The shaped green bodies are then fired to an elevated temperature under an inert atmosphere to convert them into ceramic articles having densities greater than about 4.2 g/cm3. Upon pyrolysis, the organosilicon polymers of this invention yield SiC and, optionally, free carbon. This factor tends to decrease the amount of shrinkage that occurs when the mixture is sintered since the SiC forms in the intergranular pores of the titanium carbide powder, thus limiting the shrinkage due to densification. Because less shrinkage occurs, sintered objects with increased tolerance control can be formed.

The compositions of this invention may be sintered either under pressure or by using a pressureless process to produce a highly densified ceramic article. Since the sintering process employing pressure will generally produce ceramic articles with higher density, such a method would be preferred if maximum density were desired. Generally, however, the pressureless sintering process is preferred because of the simplified operations involved.

Inert atmospheres are used for sintering to prevent oxygen incorporation and silica formation. The sintering process as well as the density of the sintered product are thereby enhanced. For purposes of this invention, an inert atmosphere is meant to include an inert gas, vacuum or both. If an inert gas is used it may be, for example, argon, helium or nitrogen. If a vacuum is used it may be, for example, in the range of 0.1-200 torr, preferably 0.1-0.3 torr. Exemplary of a combined process might be firing the composition in argon up to 1200° C., firing from 1200° to 1500° C. in a vacuum and firing from 1500° to 2150° C. under argon.

Sintering may be performed in any conventional high temperature furnace equipped with a means to control the furnace atmosphere. Temperatures of greater than 2000° C. are generally used with the preferred range being about 2100°-2250° C. The most preferred sintering temperature is about 2150° C. Though lower temperatures can be used, the ceramic product may not possess the desired density.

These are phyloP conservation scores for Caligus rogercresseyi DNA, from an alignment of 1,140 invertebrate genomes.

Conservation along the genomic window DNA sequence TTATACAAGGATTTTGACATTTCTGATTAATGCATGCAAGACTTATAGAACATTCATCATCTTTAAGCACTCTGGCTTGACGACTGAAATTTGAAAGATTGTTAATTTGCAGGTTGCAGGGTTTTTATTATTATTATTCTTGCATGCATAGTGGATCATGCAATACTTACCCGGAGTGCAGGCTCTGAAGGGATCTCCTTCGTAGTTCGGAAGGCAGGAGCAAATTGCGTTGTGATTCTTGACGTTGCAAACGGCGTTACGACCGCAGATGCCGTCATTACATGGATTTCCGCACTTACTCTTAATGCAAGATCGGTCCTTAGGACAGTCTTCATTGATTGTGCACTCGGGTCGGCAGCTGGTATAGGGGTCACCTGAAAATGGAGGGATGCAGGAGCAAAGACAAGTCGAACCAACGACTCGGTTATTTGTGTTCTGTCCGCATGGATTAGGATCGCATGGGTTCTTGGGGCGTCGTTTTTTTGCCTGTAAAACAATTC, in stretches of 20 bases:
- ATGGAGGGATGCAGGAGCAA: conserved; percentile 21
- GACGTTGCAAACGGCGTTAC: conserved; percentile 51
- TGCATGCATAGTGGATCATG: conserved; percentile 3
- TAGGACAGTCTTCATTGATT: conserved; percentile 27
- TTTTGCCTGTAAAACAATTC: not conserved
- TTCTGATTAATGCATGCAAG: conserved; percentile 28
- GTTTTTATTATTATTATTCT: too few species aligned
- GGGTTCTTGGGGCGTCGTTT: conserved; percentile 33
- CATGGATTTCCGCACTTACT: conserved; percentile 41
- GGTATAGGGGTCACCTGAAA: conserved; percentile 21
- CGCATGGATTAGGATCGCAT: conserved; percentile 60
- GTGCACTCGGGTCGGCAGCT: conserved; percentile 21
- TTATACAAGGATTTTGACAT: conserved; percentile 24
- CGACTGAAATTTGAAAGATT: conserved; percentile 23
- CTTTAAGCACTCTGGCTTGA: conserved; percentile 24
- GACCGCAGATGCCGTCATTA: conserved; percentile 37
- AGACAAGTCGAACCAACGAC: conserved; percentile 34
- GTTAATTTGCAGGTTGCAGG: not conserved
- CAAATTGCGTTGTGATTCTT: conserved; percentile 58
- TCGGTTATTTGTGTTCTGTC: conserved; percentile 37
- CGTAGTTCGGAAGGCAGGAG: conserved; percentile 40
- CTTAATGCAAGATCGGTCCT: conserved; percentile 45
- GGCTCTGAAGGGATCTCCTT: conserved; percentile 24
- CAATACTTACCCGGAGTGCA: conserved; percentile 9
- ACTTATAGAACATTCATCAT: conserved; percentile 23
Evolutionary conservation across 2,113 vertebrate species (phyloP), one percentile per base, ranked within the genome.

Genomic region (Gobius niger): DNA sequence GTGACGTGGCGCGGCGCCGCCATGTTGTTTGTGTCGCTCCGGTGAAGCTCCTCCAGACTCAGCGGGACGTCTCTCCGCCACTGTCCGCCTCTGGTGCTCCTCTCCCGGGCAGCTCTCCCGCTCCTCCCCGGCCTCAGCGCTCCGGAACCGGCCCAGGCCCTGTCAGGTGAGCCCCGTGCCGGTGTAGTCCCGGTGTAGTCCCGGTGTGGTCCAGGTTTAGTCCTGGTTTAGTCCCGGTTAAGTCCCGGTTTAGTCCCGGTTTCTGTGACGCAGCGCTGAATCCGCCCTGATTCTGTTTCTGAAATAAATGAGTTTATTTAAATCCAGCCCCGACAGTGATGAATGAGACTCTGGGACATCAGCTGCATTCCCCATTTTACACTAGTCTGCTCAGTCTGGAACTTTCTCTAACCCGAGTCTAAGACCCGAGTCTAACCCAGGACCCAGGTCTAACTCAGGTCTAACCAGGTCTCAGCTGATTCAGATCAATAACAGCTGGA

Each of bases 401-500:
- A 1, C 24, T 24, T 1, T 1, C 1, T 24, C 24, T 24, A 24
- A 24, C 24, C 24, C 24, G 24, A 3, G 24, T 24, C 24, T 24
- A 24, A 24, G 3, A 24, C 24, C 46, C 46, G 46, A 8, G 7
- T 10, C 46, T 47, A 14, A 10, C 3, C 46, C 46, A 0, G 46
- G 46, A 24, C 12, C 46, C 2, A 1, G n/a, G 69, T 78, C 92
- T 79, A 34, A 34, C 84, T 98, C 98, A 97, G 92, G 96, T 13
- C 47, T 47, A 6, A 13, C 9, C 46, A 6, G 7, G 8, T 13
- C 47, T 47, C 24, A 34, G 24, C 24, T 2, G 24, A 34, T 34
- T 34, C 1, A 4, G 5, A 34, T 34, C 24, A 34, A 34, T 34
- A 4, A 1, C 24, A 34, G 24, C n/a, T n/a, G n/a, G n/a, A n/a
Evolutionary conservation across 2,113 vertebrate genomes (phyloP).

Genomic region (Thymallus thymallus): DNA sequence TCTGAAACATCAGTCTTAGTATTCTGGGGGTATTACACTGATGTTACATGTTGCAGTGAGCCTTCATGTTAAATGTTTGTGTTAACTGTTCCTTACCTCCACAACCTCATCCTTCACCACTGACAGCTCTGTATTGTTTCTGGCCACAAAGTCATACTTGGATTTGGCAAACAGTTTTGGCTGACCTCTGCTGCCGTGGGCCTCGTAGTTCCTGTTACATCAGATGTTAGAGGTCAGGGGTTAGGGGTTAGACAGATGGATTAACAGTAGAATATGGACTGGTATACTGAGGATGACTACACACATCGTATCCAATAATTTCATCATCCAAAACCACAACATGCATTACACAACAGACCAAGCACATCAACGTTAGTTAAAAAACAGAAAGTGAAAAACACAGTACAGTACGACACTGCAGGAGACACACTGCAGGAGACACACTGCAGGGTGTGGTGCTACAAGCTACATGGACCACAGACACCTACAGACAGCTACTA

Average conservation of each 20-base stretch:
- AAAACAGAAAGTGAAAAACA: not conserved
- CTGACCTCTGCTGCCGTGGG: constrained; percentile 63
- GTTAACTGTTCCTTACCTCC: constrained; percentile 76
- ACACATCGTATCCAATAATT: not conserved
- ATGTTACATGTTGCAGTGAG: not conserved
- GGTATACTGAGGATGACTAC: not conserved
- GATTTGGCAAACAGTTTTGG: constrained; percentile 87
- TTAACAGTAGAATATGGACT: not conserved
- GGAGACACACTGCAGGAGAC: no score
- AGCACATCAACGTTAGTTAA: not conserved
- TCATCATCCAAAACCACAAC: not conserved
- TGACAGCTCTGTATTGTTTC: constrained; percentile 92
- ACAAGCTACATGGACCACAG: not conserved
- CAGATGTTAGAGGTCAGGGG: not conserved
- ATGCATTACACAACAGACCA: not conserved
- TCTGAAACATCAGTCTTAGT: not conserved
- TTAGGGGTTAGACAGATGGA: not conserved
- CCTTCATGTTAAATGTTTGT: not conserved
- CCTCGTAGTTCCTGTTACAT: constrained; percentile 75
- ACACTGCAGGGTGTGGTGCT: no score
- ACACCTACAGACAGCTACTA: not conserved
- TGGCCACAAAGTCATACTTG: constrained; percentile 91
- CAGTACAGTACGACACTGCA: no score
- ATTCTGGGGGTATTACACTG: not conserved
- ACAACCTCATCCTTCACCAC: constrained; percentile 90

The temperature schedule for sintering depends on both the volume of parts to be fired and the composition of the mixture. For smaller objects the temperature may be elevated relatively rapidly. For larger objects or those with large concentrations of the organosilicon polymer, however, more extended programs are needed to create uniform ceramic bodies.

The resultant ceramic articles have densities greater than about 4.2 g/cm3. It is preferred that the density of the ceramic article be greater than 4.4 g/cm3. The bodies generally have strengths greater than 10 kg/m2. Such bodies comprise a mixture of mainly titanium carbide with small amounts of silicon carbide and carbon being present (eg., less than 10% of the total ceramic weight). Generally, the bodies contain about 2-10 wt % (eg., 2-8 wt. %) silicon carbide up to about 2 wt % (eg., 0.1-2 wt %) free carbon and 88-98 wt % titanium carbide. The expression "titanium carbide body" is used herein to describe these ceramic bodies.

So that those skilled in the art can better appreciate and understand the invention, the following examples are given. Unless otherwise indicated, all percentages are by weight. Throughout this specification "Me" represents a methyl group, "Ph" represents phenyl group, and "Vi" represents a vinyl group.

In the following examples, the analytical methods used were as follows:

Proton NMR spectra were recorded on either a Varian EM360 or FT 200 spectrometer and the results presented herein in ppm; fournier transform IR spectra were recorded on a Perkin Elmer 7700 FT spectrometer. Gel permeation chromatography (GPC) data were obtained on a Waters GPC equipped with a model 600E systems controller, a model 490 UV and model 410 Differential Defractometer detectors; all values are relative to polystyrene. TGA and TMA data were recorded on a Du Pont 940 thermomechanical analyzer (TMA) and an Omnitherm thermal gravimetric analyzer (TGA) interfaced to an IBM 386 Computer.

Carbon, hydrogen and nitrogen analysis were done on a Control Equipment Corporation 240-XA Elemental Analyzer. Oxygen analysis was done on a Leco Oxygen Analyzer equipped with an Oxygen Determinator 316 (Model 783700) and an Electrode Furnace EF100. Silicon was determined by a fusion technique which consisted of converting the material to soluble forms of silicon and analyzing the solute for total silicon by atomic absorption spectrometry.

Fired densities were measured by water immersion techniques according to ASTM C373-72.

EXAMPLE 1 Pressureless Sintering of Titanium Carbide Powder Using Siloxane Binder A. Polymer Synthesis